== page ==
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Spread the Word to End the Word

Maria Kipper, Journalist

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When the Spread the Word to End the Word poster in Rhinelander High’s cafeteria were marked with the word the campaign is trying prevent people from saying. For some it sparked inspiration to make a change, while others simply debated the topic.


“Many don’t realize that saying the word “retard” may have a deeper effect than intended, and the whole point of the campaign is to help people realize that,” said junior Mikayla Evenstad


Evenstad is involved in the Project Unify at the school. The club works with special education students and also helps with the special Olympics. Despite what was written on the posters, Evenstad thinks that many students are in support of the campaign and want to see the word stop being used, however others simply either don’t notice that it’s a problem or simply don’t care.


“…which is why we do the campaign, to try and draw attention to the issue. Some things that I wish students knew about the students I work with is that just because they have a disability doesn’t mean they aren’t as important as those who don’t, they have talents just like everyone else without disabilities,” said Evenstad.


Students aren’t the only ones involved in the issue. Many teachers and advisors also help out with Project Unify and the special Olympics. Mrs. Lehman has been working with the Project Unify club for the past fours years. The goal of the Spread the Word to End the Word campaign for he is to end the use of the R- word but also try and promote not looking at people different regardless.


“The goal of the campaign is to make people recognize that when they use that word, but not just that word. To be more conscience of all words that could be hurtful,” said Lehman.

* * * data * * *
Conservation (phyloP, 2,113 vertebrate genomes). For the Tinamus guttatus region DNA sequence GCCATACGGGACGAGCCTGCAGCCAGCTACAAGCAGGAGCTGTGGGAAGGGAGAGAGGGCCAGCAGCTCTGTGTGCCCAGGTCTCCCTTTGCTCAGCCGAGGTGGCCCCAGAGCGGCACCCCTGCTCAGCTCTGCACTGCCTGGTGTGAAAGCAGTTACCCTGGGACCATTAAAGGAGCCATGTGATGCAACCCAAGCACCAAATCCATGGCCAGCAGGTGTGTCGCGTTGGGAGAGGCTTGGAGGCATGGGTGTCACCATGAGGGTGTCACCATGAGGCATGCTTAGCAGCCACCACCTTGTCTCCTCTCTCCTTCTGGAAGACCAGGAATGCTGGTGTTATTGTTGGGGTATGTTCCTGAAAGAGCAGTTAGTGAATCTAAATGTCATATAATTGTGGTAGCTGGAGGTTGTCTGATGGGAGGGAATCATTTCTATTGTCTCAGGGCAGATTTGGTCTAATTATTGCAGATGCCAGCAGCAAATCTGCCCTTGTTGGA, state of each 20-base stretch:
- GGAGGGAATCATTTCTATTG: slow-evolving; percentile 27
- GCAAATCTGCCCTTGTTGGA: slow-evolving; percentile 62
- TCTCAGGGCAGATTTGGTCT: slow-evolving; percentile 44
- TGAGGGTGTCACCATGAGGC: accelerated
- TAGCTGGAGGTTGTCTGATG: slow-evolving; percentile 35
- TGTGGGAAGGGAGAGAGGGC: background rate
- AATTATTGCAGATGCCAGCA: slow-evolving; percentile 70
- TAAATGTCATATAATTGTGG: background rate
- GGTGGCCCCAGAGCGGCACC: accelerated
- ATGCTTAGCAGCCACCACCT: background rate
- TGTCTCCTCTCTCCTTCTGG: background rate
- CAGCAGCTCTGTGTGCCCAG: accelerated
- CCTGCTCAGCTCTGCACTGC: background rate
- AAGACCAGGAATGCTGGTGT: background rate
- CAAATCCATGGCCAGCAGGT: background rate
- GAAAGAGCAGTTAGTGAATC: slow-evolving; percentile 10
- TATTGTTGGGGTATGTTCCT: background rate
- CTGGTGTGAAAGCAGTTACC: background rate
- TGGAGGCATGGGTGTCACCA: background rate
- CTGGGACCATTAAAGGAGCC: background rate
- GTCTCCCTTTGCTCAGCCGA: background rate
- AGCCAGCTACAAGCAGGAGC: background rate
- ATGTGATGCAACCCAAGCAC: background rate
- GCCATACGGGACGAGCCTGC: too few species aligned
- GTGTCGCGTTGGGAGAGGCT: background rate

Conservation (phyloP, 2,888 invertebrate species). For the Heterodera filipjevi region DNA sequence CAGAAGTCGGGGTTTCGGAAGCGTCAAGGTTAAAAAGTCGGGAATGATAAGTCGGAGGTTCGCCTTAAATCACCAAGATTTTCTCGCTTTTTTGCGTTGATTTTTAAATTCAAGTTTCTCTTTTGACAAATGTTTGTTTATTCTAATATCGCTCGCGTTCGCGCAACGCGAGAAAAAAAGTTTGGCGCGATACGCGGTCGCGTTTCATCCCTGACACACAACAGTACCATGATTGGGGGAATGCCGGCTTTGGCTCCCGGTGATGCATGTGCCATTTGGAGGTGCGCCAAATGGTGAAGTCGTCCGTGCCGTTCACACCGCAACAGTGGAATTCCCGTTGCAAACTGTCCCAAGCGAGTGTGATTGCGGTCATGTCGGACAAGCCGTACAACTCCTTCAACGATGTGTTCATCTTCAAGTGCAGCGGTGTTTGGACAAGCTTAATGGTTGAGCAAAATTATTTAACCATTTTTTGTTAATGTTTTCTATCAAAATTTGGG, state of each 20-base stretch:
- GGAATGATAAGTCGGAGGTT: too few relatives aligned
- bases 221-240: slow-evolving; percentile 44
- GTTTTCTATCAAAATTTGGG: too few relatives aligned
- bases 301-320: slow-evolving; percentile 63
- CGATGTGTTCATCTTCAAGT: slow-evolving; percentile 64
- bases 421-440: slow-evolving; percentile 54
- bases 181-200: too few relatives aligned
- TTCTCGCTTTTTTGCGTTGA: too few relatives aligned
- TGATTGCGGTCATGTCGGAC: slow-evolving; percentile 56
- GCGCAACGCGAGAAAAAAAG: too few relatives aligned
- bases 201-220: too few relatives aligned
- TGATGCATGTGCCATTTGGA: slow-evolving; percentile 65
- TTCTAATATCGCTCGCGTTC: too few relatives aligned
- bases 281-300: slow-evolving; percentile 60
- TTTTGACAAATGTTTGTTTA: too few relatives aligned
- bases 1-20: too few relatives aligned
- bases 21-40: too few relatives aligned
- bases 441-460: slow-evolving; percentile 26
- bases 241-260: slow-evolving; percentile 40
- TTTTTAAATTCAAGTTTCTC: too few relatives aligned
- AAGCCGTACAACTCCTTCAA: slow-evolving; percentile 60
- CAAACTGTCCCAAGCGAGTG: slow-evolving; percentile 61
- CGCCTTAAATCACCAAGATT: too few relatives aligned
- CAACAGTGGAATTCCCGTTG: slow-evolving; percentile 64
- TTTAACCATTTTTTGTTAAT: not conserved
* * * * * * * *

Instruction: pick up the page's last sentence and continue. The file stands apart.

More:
She believes that most times the word isn’t meant to be hurtful, but that doesn’t make saying right.


“Often times when I hear that word, the context its used is not meant to be hurtful to be people with disabilities but sometimes we hear it outside of out room referring to our students and it is really hurtful. Maybe they think our students don’t know what it is, but they do,” said Lehman.

Other teachers like, Mrs. Lintereur think that when she first saw the poster in the commons she was in disbelief that someone would do something like this.


“Disgust. It’s so unnecessary and I think it’s easy to do when you can be anonymous. But it’s not necessary, there is no reason that you need to be cruel. There’s a lot of words that we don’t need to use whether you can use them or not and being intentionally cruel to somebody or intentionally targeting  somebody is not part of your freedom of speech, We can’ use the N-word or we shouldn’t be using it anyway. And this word falls in that category, using terms that are derogatory about someone’s sexuality or anything like that, when you are intentionally cruel to somebody that’s not freedom of speech that just being cruel.” says Lintereur.

The students and staff at RHS want to see the Project Unify campaign bring unity and a safer, more inclusive environment to the halls of the school.


“I ‘d just like to see Rhinelander as a whole, as a school being inclusive of everybody regardless. Why do we need labels? We are all just people. We can’t change things if we don‘t have a discussion,” says Lintereur.

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Spread the Word to End the Word